Call Us at (281) 255-0020

                                                                                              

We proudly offer Amana, Trane, and Daikin Commercial Equipment

                                                                                                                           

 

A Few Thoughts About Your Furnace...


 
  1. If the furnace or boiler was manufactured earlier than 1986, it is just waiting to fail. Dirt, hard work and time have decreased the efficiency. Would you have much confidence in driving a 1986 car to California in the middle of winter? Your heating unit will be working as hard as driving that car back and forth to California two to three times this winter.
     

  2. How much money do you want to put into the existing unit if you have an emergency breakdown? Everyone wants to think their heating system will only break down when temperatures are mild and they will have plenty of time to consider choices. The reality is that most break downs occur when temperatures are cold. The system is starting and stopping frequently, just like in a traffic jam. Often, you have to make a quick decision to get the heat back on or face freezing water pipes.
     

  3. If the heating system was manufactured before 1993, it is time to start thinking about a planned replacement. Start thinking about how long you will be staying in your current home. That will help determine how efficient you will want your new furnace to be. However, town homes or condo owners often are very limited to the type and efficiency of the new heating system. Boilers also have limitations. If your system has been cleaned each year and you change filters every three months – that is great! You should be able to add at least 5 more years before you need to worry about replacement.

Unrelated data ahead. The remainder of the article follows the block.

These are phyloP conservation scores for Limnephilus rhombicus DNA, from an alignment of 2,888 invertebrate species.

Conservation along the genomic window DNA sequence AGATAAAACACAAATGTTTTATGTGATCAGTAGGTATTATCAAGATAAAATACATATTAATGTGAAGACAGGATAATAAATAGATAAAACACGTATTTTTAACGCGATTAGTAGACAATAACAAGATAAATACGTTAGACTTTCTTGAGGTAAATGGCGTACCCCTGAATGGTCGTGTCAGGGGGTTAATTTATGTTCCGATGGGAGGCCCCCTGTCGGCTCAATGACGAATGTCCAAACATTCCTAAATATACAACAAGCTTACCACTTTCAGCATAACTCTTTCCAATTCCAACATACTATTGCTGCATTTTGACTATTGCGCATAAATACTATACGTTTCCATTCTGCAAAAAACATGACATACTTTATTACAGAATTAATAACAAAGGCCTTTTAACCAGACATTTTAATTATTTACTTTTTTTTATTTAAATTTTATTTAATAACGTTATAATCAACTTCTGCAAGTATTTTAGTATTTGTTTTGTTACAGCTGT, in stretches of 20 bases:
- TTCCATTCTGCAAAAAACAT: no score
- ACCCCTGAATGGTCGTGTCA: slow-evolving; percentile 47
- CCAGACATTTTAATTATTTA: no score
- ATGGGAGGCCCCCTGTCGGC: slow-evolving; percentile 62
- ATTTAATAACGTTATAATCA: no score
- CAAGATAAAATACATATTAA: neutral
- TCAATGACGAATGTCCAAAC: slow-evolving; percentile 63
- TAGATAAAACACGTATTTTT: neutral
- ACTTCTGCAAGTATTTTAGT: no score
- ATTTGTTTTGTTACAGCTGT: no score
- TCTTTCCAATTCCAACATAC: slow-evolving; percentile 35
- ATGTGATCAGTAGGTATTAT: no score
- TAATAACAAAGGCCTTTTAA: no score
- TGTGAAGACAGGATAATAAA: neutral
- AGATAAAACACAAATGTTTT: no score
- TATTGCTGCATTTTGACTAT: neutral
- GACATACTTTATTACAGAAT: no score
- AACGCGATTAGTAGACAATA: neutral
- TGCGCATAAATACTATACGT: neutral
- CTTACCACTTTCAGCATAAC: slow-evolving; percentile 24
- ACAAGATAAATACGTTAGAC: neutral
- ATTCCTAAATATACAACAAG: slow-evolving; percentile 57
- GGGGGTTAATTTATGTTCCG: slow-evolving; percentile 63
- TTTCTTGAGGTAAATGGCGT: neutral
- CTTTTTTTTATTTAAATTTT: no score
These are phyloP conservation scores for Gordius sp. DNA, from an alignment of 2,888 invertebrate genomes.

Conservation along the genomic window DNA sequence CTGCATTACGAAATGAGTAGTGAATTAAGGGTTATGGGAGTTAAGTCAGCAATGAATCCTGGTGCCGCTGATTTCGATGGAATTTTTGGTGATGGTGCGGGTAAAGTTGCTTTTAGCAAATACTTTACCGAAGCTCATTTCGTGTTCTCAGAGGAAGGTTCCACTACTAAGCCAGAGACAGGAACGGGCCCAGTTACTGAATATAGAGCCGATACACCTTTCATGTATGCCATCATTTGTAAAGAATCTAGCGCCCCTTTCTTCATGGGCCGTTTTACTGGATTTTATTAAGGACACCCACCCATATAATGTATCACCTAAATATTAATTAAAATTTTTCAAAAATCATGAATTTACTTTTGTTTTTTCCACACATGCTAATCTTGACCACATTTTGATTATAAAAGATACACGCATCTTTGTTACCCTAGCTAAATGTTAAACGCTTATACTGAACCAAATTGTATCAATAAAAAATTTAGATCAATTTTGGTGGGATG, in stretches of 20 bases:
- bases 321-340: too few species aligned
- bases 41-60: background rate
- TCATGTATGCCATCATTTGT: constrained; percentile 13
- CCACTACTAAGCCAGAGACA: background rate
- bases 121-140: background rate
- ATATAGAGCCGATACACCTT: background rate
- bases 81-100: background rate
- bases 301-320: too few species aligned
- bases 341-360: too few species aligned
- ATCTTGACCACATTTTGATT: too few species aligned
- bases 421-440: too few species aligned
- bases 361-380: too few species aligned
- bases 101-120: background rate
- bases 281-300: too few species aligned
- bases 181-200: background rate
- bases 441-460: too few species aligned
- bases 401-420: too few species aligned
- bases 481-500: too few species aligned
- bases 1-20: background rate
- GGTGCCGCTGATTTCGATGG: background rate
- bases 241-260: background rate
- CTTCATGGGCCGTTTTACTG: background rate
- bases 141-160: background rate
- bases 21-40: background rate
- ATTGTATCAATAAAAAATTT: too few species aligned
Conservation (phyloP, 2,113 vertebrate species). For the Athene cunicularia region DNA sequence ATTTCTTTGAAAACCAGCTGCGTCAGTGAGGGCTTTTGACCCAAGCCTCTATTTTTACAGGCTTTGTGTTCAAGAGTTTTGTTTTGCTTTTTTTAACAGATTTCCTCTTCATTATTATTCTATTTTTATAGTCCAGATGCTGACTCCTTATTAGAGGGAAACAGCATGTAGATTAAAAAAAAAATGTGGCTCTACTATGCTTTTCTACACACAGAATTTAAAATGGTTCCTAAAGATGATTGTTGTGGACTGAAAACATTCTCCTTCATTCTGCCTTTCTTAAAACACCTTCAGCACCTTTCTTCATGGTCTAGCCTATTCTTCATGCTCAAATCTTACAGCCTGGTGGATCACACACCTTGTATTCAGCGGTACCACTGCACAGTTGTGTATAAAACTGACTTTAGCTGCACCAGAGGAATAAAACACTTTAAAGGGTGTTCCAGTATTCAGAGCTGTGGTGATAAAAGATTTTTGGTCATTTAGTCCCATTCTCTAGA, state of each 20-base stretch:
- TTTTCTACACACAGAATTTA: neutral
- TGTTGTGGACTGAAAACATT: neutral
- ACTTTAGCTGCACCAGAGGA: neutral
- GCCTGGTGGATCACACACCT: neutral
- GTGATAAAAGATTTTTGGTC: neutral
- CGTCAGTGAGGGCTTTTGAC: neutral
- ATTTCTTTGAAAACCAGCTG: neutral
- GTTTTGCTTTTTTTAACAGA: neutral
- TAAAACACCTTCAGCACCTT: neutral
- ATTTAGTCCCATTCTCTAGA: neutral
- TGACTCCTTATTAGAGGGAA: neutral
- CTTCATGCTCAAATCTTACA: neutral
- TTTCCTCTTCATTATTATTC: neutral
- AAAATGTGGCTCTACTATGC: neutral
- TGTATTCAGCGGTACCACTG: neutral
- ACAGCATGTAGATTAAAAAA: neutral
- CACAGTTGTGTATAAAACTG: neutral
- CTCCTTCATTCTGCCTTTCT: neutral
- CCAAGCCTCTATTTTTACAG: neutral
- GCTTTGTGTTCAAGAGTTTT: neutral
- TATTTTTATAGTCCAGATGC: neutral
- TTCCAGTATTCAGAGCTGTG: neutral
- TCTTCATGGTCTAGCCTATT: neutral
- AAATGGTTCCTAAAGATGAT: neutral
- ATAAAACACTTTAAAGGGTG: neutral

Suggestions for improving the fire safety of all horizontal forced-air furnaces in attics:

  • Protect the wood deck or rafters on which the furnace is mounted by covering it with a non-combustible material such as cement board that extends a minimum of 12 inches past the side of the furnace.

  • Provide an air space beneath the furnace. A licensed contractor can perform this work and can offer the homeowner several ways to accomplish this.

  • Make sure the furnace is installed correctly and serviced at least annually. The inspection should include a safety inspection of the burner assembly and heat exchanger as well as the safety limit devices protecting the system from overheating.

  • Install an ionization-type smoke detector inside the attic to provide an early warning of smoke or fire.